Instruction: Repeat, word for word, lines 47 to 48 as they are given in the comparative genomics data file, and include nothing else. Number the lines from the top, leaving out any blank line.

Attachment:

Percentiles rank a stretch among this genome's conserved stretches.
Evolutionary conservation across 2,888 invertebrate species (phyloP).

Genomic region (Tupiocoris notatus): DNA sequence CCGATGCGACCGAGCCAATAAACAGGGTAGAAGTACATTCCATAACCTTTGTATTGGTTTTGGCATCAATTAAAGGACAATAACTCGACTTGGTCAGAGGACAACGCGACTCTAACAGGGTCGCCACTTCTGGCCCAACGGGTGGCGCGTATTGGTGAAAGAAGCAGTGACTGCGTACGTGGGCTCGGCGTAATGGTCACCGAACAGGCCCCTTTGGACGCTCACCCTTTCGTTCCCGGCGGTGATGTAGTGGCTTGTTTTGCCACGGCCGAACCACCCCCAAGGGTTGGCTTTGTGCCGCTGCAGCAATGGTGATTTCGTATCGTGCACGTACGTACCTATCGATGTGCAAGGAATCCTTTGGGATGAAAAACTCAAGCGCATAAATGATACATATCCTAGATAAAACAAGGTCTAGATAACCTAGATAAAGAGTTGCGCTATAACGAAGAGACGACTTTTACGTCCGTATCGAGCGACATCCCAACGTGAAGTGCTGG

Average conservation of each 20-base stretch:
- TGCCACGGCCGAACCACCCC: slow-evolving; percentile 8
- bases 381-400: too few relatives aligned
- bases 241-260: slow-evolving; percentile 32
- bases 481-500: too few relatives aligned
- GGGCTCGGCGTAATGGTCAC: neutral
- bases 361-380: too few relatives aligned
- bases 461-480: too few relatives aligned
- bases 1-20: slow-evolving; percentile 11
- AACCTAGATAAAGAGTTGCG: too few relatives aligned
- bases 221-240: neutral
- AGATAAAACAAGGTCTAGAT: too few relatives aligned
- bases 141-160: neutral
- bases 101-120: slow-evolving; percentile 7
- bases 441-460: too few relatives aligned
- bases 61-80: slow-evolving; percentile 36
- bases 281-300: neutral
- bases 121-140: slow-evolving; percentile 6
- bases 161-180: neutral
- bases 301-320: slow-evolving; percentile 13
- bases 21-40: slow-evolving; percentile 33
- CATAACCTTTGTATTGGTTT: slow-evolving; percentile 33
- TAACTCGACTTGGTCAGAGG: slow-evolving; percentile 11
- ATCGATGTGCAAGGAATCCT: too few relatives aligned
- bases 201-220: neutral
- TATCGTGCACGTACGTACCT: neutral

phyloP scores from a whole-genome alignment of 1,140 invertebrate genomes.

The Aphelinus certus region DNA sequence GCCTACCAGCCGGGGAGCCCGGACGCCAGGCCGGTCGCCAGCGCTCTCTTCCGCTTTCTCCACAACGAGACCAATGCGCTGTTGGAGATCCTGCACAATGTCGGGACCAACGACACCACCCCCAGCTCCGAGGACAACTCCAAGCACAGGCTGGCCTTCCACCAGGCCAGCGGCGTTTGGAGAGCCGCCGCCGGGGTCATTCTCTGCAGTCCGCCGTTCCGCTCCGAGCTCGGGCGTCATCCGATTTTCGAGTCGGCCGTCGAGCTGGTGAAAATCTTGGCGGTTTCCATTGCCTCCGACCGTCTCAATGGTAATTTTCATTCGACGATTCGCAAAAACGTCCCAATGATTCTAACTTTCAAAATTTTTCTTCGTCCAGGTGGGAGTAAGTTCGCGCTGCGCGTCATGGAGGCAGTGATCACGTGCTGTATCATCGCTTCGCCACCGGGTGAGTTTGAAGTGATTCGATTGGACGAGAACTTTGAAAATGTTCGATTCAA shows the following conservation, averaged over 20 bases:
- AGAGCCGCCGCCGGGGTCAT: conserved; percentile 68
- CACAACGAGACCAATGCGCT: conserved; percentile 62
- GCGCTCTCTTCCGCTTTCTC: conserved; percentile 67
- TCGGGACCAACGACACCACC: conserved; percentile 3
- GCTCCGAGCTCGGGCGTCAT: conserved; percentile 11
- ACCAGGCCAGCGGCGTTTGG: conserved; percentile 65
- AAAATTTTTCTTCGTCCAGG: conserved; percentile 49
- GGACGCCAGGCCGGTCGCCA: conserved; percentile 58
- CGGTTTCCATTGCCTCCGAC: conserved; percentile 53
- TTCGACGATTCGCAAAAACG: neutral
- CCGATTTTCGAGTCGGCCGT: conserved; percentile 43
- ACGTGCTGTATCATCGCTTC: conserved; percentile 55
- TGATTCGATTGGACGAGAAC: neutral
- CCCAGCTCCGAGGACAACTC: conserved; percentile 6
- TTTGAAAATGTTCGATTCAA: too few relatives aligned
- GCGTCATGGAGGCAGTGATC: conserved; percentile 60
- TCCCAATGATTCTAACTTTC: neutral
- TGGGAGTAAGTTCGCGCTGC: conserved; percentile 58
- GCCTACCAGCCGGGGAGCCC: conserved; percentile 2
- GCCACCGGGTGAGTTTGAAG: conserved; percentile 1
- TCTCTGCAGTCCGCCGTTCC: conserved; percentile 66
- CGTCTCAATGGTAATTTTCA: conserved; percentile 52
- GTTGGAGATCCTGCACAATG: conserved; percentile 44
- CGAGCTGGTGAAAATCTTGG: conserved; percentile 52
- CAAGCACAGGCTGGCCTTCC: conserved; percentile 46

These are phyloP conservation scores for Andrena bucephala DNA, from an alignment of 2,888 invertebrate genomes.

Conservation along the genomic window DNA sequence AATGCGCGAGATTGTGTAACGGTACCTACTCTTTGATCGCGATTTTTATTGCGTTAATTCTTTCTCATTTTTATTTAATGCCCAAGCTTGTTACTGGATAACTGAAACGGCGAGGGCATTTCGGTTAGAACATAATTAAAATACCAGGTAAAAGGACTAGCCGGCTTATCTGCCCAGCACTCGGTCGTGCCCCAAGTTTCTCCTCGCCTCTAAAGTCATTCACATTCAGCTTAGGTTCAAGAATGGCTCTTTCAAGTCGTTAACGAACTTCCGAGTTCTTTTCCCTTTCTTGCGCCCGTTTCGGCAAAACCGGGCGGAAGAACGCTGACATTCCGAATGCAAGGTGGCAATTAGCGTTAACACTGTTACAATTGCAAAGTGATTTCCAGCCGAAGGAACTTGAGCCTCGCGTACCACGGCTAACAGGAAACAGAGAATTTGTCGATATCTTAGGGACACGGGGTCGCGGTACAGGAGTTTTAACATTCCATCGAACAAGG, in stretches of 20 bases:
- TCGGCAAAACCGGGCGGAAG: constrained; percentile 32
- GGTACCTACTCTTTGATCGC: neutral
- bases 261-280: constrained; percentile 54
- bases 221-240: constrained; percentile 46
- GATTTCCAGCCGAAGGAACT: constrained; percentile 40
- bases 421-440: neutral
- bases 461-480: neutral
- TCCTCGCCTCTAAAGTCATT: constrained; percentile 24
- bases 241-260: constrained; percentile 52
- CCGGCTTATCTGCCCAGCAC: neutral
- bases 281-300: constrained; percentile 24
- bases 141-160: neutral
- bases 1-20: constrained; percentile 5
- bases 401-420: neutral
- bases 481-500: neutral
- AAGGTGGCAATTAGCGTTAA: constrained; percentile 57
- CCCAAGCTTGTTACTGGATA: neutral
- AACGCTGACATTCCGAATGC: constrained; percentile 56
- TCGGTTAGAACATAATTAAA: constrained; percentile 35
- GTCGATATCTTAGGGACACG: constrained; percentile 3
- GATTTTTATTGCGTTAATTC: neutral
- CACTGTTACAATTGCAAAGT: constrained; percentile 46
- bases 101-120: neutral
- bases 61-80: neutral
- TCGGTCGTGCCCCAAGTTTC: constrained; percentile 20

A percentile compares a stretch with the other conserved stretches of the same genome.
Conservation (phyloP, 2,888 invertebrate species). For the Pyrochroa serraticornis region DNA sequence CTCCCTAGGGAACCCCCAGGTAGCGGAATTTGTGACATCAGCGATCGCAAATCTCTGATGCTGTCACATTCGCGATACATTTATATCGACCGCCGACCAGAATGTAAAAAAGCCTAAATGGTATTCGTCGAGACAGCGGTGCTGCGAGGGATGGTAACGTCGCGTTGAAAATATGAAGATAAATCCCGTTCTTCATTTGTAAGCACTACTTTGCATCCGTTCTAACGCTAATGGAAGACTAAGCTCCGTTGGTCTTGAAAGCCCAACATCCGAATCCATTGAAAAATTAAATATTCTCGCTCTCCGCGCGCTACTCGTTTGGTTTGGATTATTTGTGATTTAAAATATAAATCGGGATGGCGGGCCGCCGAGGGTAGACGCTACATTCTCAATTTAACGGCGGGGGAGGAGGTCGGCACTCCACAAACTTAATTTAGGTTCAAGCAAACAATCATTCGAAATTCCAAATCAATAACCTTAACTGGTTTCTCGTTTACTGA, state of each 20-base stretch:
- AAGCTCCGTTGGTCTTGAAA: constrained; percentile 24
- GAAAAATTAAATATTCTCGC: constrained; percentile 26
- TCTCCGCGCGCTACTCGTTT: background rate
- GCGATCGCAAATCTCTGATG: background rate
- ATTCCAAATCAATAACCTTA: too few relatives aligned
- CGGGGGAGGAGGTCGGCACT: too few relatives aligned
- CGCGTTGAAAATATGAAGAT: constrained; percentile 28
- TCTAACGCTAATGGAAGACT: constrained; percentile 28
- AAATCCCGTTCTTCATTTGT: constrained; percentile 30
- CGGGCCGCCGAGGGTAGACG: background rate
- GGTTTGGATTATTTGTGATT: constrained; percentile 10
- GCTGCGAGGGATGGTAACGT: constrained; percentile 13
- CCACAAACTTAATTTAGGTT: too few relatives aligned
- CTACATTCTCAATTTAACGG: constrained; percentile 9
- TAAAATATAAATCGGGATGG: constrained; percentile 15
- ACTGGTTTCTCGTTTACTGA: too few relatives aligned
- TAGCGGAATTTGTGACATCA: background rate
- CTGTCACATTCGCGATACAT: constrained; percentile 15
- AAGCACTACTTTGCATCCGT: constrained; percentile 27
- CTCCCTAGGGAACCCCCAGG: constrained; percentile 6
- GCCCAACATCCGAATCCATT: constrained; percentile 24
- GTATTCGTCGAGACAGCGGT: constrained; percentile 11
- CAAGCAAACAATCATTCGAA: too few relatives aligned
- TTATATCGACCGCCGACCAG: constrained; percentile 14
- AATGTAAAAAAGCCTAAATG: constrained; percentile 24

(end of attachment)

- GCGTCATGGAGGCAGTGATC: conserved; percentile 60
- TCCCAATGATTCTAACTTTC: neutral